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VERBS II PowerPoint Presentation

VERBS II

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VERBS II

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  1. VERBS II Conjugations

  2. The IV Conjugations • A conjugation is a group of verbs which are conjugated in the same regular way. • If you can conjugate one verb in a particular conjugation, you can conjugate any of them. • There are 4 major conjugations of verb in Latin, and we classify them according to their stem vowel.

  3. The stem vowel • You can tell what conjugation a verb is by looking at its second principle part, the present active infinitive. • All present active infinitives end in –re, the vowel before the –re is called the stem vowel.

  4. The first conjugation • Verbs in the first conjugation have “A” for the stem vowel. • Consider the verb, “STO, STARE– to stand.” • The second principle part, the present active infinitive, ends in “-ARE”, so “A” is its stem vowel. • Ergo, all the present tense forms of the verb have an “a” before the personal ending.

  5. STO I stand STAS You stand STAT He/She/It stands STAMUS We stand STATIS Y’all stand STANT They stand STARE to stand STA Stand! STATE Stand y’all! STO, STARE – TO STAND

  6. The second conjugation: • Verbs of the second conjugation have a long “e” as their stem vowel. • The second principle part, the present active infinitive, of a second conjugation verb ends in “-ĒRE.” The first principle part, the first person singular present active indicative, ends in “-EO.”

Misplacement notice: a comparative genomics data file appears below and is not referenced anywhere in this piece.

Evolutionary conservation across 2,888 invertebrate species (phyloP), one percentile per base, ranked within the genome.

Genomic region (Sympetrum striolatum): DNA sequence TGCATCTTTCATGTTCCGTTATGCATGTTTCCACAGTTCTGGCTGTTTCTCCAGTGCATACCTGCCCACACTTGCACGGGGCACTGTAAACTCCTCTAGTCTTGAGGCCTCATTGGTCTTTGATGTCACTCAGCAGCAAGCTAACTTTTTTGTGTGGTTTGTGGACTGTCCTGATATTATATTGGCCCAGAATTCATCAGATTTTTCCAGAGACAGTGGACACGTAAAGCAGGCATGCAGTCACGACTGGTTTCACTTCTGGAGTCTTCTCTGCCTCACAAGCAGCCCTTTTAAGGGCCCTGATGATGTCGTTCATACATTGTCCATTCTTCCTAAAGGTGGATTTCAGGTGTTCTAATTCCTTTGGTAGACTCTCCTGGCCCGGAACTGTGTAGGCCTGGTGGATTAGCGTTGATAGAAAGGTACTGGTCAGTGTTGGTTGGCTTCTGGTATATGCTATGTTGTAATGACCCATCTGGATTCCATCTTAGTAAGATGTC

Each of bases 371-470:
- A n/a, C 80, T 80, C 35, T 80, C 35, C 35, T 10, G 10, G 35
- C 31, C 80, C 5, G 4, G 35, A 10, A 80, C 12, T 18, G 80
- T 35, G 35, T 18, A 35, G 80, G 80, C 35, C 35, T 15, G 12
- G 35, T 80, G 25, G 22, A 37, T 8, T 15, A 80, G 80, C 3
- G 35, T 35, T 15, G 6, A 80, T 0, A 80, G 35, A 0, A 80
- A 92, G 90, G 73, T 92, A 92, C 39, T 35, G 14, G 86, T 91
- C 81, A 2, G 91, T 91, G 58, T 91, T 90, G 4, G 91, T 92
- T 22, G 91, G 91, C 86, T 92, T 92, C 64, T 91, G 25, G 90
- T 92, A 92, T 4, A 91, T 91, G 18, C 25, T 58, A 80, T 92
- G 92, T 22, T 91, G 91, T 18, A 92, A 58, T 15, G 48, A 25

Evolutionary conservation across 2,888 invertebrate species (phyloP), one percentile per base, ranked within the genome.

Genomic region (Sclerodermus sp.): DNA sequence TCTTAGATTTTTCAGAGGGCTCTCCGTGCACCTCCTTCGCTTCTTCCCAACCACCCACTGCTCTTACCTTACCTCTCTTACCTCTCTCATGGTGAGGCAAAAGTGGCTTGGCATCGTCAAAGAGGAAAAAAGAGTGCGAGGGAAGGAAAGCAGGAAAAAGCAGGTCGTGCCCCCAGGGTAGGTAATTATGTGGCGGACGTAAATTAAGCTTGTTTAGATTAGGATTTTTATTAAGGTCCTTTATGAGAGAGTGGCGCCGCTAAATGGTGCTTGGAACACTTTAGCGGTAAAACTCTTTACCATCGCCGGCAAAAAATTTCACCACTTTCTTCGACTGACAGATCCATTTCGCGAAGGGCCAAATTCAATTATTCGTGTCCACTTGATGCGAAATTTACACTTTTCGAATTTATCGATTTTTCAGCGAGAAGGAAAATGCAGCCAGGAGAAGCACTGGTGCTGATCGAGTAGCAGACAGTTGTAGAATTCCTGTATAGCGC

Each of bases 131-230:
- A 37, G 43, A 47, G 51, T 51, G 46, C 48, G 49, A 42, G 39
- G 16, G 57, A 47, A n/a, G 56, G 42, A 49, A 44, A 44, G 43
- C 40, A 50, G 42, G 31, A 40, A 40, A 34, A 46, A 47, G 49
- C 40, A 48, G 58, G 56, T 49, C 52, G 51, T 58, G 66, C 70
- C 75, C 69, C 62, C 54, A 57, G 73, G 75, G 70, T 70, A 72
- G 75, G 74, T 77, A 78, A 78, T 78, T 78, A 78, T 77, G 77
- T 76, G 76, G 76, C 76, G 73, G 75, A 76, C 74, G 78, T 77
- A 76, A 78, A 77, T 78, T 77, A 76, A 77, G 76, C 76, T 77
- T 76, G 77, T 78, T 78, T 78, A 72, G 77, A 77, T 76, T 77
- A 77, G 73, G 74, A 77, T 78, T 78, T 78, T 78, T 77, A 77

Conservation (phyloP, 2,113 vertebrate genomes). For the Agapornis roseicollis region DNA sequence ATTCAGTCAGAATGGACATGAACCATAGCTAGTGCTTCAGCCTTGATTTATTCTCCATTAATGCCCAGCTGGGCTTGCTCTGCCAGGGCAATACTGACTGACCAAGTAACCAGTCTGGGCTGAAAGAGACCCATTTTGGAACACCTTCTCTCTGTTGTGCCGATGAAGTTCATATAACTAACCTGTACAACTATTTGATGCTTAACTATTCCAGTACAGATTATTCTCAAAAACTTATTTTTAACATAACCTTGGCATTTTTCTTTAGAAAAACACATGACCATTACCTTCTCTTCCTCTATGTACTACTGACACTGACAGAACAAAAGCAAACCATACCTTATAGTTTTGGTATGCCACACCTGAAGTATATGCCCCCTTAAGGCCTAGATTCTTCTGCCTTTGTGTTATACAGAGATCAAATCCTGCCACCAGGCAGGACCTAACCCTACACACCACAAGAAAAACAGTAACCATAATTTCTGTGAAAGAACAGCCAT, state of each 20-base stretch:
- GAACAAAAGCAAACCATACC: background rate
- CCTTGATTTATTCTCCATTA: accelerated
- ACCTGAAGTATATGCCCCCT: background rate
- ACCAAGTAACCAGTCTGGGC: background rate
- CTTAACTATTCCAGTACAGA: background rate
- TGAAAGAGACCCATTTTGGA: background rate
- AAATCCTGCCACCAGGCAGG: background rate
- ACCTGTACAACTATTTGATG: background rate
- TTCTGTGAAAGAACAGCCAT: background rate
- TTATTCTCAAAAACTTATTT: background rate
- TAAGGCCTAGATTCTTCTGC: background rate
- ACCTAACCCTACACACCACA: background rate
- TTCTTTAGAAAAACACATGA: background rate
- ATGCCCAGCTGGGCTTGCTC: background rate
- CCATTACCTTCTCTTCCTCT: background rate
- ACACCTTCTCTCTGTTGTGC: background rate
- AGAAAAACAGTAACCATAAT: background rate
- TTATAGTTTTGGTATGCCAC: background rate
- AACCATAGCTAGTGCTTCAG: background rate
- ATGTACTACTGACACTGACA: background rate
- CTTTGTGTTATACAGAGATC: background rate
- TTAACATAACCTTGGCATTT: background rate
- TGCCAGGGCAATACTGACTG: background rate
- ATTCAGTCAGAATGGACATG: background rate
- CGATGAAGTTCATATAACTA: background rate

7. DOCEO I teach. DOCES You teach. DOCET He / She / It teaches. DOCEMUS We teach. DOCETIS Y’all teach. DOCENT They teach. DOCĒRE To teach DOCĒ Teach! DOCĒTE Teach y’all! DOCEO, DOCĒRE – “to teach”

  8. The third conjugation: • Verbs of the third conjugation have a short “e” as their stem vowel. • The second principle part, the present active infinitive, of a third conjugation verb ends in “-ERE.” • Besides the long mark in the second principle part, second and third conjugation verbs can be distinguished by inspection of the first principle part, which only ends in “–eo” in the second conjugation. • The short “-e-” changes to “-i-” when we conjugate the verb.

  9. CURRO I run. CURRIS You run. CURRIT He / She / It runs. CURRIMUS We run. CURRITIS Y’all run. CURRUNT They run. CURRERE To run CURRE Run! CURRITE Run Y’all! CURRO, CURRERE – TO RUN

  10. The fourth conjugation: • Verbs of the fourth conjugation have “-i-” as their stem vowel. • The second principle part, the present active infinitive, of verbs of the fourth conjugation ends in “-ire.” • Likewise, the first principle part, the first person singular present active indicative, ends in “-io.”

  11. SENTIO I feel. SENTIS You feel. SENTIT He / She / It feels. SENTIMUS We feel. SENTITIS Y’all feel. SENTIUNT They feel. SENTIRE to feel SENTI Perceive! SENTITE Perceive y’all! Sentio, sentire – to feel, perceive, sense

  12. 3rd -io • There is a special class of third conjugation verbs whose first principle part, the first person singular present active indicative ends in “-io,” though the second principle part, the present active infinitive, ends in the short “-ere.” • These verbs are conjugated like 4th conjugation verbs, despite their infinitive.

  13. CAPIO I take. CAPIS You take. CAPIT He / She / It takes. CAPIMUS We take. CAPITIS Y’all take. CAPIUNT They take. CAPERE to take CAPE Take! CAPITE Take y’all! Capio, capere – to take, seize

  14. VERB CONJUGATIONS • 1st PRIMUS “-are”- STARE, AMARE • 2nd SECUNDUS “-ēre”– DOCĒRE, MONĒRE • 3rd TERTIUS “-ere” – CURRERE, DICERE • 4th QUARTUS “-ire” – SENTIRE, AUDIRE